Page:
Multiple SSIDs with hostapd

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I found the documentation for this rather confusing, but it's quite simple.

In essence, each SSID needs a BSSID. In a standard single-SSID configuration, the BSSID of your wireless card is the same hex value as the burned-in MAC address of the card. Every SSID requires its own BSSID, so hostapd needs to be told how these should be generated.

Not every wireless card will work with hostapd, and of those that will only a subset will support multiple SSIDs. Nicolas Calderon kindly let me know about the iw command which can be used to interrogate your wireless card in order to discover what capabilities are supported:

# iw list
  ...much output

valid interface combinations:
     * #{ managed, WDS, P2P-client } <= 2048, #{ IBSS, AP, mesh point, P2P-GO } <= 8, total <= 2048, #channels <= 1

Note: iw list is distinct from iwlist

Nicholas points out – and I agree with his interpretation – that within the 'valid interface combinations' section, the part containing the 'AP' mode must correspond to a number higher than 1, in the above case it looks like 8 SSIDs would be supported.

Assuming you get encouraging results from iw list, the first step is to change the MAC address of the wireless interface. This is necessary because the MAC must end in a 0, and we need to make sure that newly generated addresses don't conflict with other devices. So, find out the existing address:

# ifconfig wlan0 | grep -o "HWaddr ..:..:..:..:..:.."
HWaddr 09:ab:cd:ef:12:34

where wlan0 is your wireless interface. This MAC address will need to be changed like so:

09:ab:cd:ef:12:34<- Change to 30
Change to 02, which means 'locally administered'

So, hostapd will assign BSSIDs from 02:ab:cd:ef:12:30, 02:ab:cd:ef:12:31, 02:ab:cd:ef:12:32 and so on. To make this change, it should be as simple as:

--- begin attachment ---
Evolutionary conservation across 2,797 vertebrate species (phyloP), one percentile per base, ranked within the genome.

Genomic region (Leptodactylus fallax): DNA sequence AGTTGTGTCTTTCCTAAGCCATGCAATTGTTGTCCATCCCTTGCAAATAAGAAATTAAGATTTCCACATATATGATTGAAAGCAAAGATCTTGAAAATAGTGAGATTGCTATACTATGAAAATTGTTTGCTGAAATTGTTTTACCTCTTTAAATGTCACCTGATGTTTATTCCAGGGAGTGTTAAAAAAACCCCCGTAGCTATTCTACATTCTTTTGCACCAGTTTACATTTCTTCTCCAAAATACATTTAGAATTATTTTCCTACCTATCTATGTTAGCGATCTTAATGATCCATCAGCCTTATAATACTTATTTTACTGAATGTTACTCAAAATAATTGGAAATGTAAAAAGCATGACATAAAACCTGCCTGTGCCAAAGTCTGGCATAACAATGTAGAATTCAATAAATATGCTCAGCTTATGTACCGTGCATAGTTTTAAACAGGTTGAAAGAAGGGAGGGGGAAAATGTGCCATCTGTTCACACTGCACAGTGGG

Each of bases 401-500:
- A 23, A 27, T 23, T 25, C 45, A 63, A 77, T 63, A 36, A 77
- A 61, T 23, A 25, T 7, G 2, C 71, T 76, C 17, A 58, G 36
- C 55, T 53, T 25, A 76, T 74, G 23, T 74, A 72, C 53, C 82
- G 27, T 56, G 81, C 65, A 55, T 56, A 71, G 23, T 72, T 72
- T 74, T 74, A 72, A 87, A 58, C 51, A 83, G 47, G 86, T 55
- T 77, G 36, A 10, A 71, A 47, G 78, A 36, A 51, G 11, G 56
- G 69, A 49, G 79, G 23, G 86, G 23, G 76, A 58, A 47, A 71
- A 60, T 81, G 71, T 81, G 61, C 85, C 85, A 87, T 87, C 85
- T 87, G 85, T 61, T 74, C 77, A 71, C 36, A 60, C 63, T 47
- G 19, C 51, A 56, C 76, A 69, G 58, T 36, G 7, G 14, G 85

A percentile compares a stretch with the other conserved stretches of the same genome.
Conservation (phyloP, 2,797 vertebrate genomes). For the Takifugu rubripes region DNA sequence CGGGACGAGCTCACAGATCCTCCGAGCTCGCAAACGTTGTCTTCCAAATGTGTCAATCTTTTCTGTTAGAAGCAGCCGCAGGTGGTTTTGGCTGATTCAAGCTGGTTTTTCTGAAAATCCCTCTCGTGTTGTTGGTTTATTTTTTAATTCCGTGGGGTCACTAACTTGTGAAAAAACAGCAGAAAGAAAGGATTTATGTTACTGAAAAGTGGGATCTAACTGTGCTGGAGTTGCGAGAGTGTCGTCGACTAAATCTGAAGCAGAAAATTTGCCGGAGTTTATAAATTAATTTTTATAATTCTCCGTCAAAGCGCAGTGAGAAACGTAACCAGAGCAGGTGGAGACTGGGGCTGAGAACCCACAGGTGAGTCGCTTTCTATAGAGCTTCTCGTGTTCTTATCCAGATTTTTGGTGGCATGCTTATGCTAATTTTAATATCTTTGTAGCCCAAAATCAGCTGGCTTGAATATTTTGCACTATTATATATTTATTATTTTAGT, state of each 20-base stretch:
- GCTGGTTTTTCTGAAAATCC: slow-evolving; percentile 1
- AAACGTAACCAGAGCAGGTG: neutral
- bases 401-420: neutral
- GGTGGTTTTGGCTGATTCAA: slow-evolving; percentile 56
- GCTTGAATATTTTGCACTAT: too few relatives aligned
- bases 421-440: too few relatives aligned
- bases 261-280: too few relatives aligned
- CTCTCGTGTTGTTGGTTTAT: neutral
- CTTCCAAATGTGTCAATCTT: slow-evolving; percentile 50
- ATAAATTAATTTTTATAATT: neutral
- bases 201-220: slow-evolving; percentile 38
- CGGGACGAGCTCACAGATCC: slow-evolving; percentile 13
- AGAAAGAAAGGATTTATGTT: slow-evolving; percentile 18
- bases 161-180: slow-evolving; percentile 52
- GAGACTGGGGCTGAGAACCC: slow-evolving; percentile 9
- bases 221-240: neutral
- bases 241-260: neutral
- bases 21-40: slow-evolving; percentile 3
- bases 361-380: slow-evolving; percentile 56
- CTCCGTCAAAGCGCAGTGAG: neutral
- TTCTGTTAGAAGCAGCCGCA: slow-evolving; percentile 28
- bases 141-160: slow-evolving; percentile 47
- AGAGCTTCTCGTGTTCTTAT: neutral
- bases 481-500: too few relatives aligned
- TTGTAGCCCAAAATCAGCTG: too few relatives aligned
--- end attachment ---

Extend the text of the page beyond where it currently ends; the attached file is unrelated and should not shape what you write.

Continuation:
# ifconfig wlan0 down
# ifconfig wlan0 hw ether 02:ab:cd:ef:12:30
# ifconfig wlan0 up

but that wouldn't work for me, since wlan0 refused to be taken down. Instead, I just did this:

# vi /etc/network/interfaces

auto wlan0
# Hotplug will watch for this device and bring it up when connected.
# Useful for USB devices
allow-hotplug wlan0
iface wlan0 inet static
 # Start hostapd if it is not running
 hostapd /etc/hostapd/hostapd.conf
 pre-up ifconfig wlan0 hw ether 02:ab:cd:ef:12:30

Now, additional SSIDs can be configured like so:

# vi /etc/hostapd/hostapd.conf

# Change wlan0 to your wireless device
# Tell hostapd what your new MAC address is




Restart hostapd

# service hostapd restart

and you'll have new interfaces like wlan0_0, wlan0_1 which correspond to each SSID. These can be assigned IP addresses and routed or masqueraded with iptables – whatever you wish. However, whatever I tried I couldn't get wlan0_0 to be brought up at boot with the right IP address. I had already added:

auto wlan0_0
iface wlan0_0 inet static

to /etc/network/interfaces, but still no go. In the end I lost patience and simply modified the init script like so:

# vi /etc/init.d/hostapd


	log_daemon_msg "Starting $DESC" "$NAME"
	start-stop-daemon --start --oknodo --quiet --exec "$DAEMON_SBIN" \
		--pidfile "$PIDFILE" -- $DAEMON_OPTS >/dev/null && sleep 5 ; ifup wlan0_0
	log_end_msg "$?"


Yep, it just waits five seconds for hostapd to start and then manually brings up wlan0_0, reading its config from /etc/network/interfaces. Ugly, but it works fine.

However, Jayen Ashar says:

"I was able to get udev to start the interface by changing auto wlan0_0 to allow-hotplug wlan0_0 in /etc/network/interfaces".

I will definitely try this the next time I do a PiFi build. Stocksy 09:13, 18 November 2013 (UTC)